Successful megaproject management is about the necessity of a nuanced understanding of the complex interplay between hard numbers and human dynamics, not just about strict process adherence. Central to Shekshnia’s argument is that a leader’s capability stems from vision and the capacity to inspire followership. A leader’s personality traits, formative experiences, and choices shape this ability. Leadership pitfalls often include poor judgment, lackluster execution, and arrogance. Stanislav also explores the challenge of aligning long-term imperatives, such as sustainability, with the short-term expectations of stakeholders — a dilemma especially pronounced in sectors like agriculture with extended revenue cycles. Please read about it more here. The conversation forms part of the buildup to INSEAD’s Future Food & Ag Leadership program, promising participants a multi-dimensional growth experience.
Regarding current global challenges like climate change and health crises, leaders fall into three categories: those who neglect, react, and master. According to Shekshnia, mastery lies in the ability to proactively define one’s response to challenges, often reaping significant long-term rewards. To succeed in such high-impact undertakings, be it the corporate governance of a food company thinking sustainably or a multibillion-dollar megaproject, leaders must display a kind of dual awareness. They must attend to the measurable, time-bound goals (akin to the ‘White Box’ in project management vocabulary) and the less tangible but equally crucial elements of human dynamics and long-term impact (the ‘Black Box’). In doing so, they navigate the fine but critical line between near-term pressures and long-term imperatives, between the quantifiable and the intangible, and between success and failure.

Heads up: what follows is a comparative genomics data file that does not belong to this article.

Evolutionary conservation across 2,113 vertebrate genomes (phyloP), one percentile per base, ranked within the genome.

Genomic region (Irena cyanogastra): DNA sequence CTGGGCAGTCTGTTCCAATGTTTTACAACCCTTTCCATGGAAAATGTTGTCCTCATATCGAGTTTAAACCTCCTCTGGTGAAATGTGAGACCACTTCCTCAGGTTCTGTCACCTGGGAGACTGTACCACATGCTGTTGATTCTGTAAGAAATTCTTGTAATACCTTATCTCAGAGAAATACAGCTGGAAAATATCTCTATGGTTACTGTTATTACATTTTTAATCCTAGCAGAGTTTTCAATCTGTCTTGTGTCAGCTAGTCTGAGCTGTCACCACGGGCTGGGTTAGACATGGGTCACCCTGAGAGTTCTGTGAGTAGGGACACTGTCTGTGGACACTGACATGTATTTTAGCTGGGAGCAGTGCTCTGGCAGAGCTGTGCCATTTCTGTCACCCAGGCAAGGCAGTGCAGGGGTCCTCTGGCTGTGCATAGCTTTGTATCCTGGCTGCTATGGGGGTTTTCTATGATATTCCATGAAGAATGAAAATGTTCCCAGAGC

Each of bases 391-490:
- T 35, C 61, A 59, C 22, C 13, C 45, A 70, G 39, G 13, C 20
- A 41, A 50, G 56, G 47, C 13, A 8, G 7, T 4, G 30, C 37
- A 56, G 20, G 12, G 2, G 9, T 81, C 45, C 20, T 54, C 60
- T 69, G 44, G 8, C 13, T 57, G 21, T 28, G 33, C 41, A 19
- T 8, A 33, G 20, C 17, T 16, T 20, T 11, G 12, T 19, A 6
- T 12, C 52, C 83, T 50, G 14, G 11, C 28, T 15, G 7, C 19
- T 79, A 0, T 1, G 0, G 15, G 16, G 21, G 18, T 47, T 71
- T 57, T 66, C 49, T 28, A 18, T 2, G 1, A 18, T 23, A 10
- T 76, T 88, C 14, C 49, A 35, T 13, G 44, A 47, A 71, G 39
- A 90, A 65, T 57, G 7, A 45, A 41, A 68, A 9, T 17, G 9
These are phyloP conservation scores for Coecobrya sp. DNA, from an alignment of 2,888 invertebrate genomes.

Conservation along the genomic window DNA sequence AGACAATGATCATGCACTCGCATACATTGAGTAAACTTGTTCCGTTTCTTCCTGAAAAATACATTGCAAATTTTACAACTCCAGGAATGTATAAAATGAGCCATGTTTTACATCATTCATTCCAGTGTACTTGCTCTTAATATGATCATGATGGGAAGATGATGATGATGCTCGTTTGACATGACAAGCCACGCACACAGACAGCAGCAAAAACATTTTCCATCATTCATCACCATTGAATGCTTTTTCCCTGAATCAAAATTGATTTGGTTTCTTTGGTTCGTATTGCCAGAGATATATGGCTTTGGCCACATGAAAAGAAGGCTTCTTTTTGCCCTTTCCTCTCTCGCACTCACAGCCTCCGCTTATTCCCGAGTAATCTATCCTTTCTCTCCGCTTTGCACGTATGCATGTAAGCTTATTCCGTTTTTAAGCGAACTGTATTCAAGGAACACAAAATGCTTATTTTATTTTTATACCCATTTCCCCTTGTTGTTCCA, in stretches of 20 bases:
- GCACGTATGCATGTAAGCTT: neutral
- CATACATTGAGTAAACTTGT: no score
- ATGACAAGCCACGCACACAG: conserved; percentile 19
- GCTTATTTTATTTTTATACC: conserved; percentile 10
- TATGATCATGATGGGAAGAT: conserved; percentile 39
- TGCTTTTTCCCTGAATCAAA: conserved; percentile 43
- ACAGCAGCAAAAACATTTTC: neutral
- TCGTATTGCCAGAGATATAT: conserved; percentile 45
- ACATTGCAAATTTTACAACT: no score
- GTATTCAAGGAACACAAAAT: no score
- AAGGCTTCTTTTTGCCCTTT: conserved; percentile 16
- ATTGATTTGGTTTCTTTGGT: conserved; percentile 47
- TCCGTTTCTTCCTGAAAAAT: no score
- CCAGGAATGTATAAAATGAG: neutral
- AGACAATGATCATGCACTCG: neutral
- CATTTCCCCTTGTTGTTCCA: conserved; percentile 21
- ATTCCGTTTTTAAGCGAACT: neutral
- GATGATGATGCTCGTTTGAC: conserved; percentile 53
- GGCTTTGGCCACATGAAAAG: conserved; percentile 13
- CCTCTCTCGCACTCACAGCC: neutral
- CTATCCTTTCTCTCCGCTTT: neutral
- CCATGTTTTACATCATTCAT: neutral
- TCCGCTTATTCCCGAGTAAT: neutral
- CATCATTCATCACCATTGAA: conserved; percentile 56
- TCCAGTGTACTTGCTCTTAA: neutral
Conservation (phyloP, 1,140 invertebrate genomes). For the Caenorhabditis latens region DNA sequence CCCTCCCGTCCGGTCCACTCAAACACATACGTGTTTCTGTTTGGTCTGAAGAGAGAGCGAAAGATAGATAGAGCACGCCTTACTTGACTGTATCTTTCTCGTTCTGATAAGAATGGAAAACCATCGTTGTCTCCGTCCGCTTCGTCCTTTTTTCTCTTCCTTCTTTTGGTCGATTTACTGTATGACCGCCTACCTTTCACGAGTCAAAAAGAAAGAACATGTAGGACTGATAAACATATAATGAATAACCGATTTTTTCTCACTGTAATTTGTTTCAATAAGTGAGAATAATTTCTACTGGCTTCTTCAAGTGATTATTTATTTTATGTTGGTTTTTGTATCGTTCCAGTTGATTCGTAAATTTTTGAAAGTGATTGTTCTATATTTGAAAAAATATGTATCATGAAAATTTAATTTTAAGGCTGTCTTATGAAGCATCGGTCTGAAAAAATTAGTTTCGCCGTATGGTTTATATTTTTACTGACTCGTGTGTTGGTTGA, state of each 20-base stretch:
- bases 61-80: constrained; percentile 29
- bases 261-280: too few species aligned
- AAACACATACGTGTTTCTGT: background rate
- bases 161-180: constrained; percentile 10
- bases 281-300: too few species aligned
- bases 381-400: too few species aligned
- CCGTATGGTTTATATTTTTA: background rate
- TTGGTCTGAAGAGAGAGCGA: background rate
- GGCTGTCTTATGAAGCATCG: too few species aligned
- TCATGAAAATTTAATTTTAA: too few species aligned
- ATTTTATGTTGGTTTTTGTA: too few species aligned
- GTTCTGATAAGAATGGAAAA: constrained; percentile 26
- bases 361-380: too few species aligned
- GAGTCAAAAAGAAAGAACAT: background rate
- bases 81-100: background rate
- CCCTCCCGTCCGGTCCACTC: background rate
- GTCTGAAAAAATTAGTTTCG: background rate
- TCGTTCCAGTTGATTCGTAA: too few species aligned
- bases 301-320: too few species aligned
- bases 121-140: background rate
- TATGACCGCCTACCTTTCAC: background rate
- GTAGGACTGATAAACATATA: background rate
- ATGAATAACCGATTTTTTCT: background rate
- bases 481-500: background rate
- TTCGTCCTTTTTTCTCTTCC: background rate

Prof. Harvey Maylor Challenges Traditional Performance Metrics
Associate Professor Harvey Maylor from Saïd Business School suggests that our traditional approach to gauging megaproject performance is fundamentally flawed. His study, “Mind the gap: Towards performance measurement beyond a plan-execute logic,” highlights the disconnect between rigid success metrics and the fluid realities of large-scale projects. Harvey thinks traditional project performance metrics, which rely heavily on objective indicators, may not capture the whole picture in IT-enabled change projects. Instead, stakeholder satisfaction revolves more around their subjective perceptions and evolving expectations. Drawing from the SERVQUAL service quality model, Harvey believes that the discrepancy between stakeholder perceptions and expectations doesn’t always match standard performance benchmarks. It means that project evaluators should adopt a more dynamic and subjective lens for assessing project success and prioritize stakeholders’ actual experiences over plan adherence.